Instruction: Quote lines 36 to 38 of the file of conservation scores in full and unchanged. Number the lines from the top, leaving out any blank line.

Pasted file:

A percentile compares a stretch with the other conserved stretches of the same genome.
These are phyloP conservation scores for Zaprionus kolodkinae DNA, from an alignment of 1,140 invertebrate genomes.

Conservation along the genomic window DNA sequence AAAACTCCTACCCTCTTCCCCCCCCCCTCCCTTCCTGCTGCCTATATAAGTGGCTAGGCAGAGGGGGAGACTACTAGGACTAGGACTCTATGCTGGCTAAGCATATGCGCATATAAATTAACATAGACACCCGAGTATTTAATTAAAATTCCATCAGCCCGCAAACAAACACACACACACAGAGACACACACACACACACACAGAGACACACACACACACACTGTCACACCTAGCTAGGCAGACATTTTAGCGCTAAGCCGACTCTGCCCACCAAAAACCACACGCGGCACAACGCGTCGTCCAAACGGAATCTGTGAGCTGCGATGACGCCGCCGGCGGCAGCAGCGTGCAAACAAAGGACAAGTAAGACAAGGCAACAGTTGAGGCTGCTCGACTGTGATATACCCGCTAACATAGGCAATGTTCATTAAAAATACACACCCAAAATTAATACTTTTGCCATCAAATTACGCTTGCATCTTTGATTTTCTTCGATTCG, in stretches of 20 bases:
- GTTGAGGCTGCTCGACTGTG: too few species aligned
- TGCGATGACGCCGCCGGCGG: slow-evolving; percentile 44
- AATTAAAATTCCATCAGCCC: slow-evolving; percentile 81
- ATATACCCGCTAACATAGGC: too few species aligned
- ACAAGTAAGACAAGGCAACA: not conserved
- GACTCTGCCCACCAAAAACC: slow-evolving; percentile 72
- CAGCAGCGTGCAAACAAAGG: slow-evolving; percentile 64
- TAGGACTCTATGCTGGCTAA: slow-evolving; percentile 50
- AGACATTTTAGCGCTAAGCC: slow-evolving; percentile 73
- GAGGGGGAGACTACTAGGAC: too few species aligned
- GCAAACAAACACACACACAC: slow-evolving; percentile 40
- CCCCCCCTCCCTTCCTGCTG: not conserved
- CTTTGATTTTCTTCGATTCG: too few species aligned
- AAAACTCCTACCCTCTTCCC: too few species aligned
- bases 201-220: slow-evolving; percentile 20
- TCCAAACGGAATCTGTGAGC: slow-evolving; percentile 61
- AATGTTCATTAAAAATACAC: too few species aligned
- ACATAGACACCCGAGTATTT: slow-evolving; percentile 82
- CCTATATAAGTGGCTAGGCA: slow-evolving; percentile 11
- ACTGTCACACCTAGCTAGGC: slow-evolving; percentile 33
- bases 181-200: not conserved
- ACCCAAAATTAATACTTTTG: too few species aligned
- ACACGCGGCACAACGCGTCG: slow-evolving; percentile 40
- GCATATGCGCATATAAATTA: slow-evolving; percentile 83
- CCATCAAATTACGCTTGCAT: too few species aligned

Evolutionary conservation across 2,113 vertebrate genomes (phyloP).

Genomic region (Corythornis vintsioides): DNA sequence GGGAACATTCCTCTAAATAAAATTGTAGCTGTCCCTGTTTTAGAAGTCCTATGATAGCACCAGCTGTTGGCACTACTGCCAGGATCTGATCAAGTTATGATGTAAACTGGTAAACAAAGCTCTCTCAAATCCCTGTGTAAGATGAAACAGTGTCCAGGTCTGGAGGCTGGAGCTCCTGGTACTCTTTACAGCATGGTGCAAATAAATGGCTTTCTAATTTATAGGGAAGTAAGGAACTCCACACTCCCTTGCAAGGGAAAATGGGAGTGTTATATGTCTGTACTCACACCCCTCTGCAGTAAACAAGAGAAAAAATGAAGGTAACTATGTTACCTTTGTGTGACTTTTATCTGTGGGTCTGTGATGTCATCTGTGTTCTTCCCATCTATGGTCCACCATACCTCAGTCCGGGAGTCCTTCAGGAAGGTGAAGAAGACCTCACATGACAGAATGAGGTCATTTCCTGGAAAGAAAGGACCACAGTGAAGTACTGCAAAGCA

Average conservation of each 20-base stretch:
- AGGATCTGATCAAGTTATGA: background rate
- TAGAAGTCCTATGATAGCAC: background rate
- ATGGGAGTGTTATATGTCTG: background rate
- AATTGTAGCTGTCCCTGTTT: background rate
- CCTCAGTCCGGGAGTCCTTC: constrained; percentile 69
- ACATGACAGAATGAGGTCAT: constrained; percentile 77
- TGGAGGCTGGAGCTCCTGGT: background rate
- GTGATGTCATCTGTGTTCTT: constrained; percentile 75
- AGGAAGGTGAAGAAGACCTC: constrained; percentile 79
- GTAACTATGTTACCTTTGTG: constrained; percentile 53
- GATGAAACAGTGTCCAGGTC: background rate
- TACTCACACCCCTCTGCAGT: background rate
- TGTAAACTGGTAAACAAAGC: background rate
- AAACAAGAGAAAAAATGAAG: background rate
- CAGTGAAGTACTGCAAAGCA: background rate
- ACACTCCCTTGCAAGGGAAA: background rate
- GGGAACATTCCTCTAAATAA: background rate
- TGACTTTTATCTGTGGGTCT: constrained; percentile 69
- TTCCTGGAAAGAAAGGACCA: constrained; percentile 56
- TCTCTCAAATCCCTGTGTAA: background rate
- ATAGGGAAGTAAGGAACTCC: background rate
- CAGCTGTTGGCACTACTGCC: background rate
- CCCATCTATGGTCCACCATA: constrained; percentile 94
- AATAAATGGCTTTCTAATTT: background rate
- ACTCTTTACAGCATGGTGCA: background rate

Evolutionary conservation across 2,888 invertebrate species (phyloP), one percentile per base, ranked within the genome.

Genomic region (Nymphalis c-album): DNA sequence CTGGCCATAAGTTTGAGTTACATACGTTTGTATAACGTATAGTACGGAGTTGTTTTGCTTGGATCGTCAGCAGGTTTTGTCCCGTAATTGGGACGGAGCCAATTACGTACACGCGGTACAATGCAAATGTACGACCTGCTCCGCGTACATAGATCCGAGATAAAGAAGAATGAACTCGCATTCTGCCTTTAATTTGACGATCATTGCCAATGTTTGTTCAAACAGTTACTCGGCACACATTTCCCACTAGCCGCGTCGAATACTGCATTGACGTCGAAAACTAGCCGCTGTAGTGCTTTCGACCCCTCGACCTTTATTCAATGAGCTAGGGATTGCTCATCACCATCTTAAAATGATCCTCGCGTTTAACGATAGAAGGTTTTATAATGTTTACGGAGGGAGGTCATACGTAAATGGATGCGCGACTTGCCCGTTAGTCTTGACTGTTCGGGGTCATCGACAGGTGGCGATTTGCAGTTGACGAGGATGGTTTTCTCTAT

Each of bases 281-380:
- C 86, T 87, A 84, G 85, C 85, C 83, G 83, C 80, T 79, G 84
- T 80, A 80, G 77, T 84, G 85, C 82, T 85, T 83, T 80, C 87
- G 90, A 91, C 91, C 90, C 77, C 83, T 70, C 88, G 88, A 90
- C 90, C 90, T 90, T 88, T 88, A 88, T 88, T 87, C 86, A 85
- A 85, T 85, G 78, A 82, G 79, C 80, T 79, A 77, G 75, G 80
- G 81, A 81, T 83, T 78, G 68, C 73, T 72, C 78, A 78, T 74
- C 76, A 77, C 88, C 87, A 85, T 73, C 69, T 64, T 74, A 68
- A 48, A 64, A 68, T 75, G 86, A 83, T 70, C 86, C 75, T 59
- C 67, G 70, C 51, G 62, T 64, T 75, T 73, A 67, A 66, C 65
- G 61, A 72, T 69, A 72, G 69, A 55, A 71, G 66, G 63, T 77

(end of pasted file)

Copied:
- CCTCAGTCCGGGAGTCCTTC: constrained; percentile 69
- ACATGACAGAATGAGGTCAT: constrained; percentile 77
- TGGAGGCTGGAGCTCCTGGT: background rate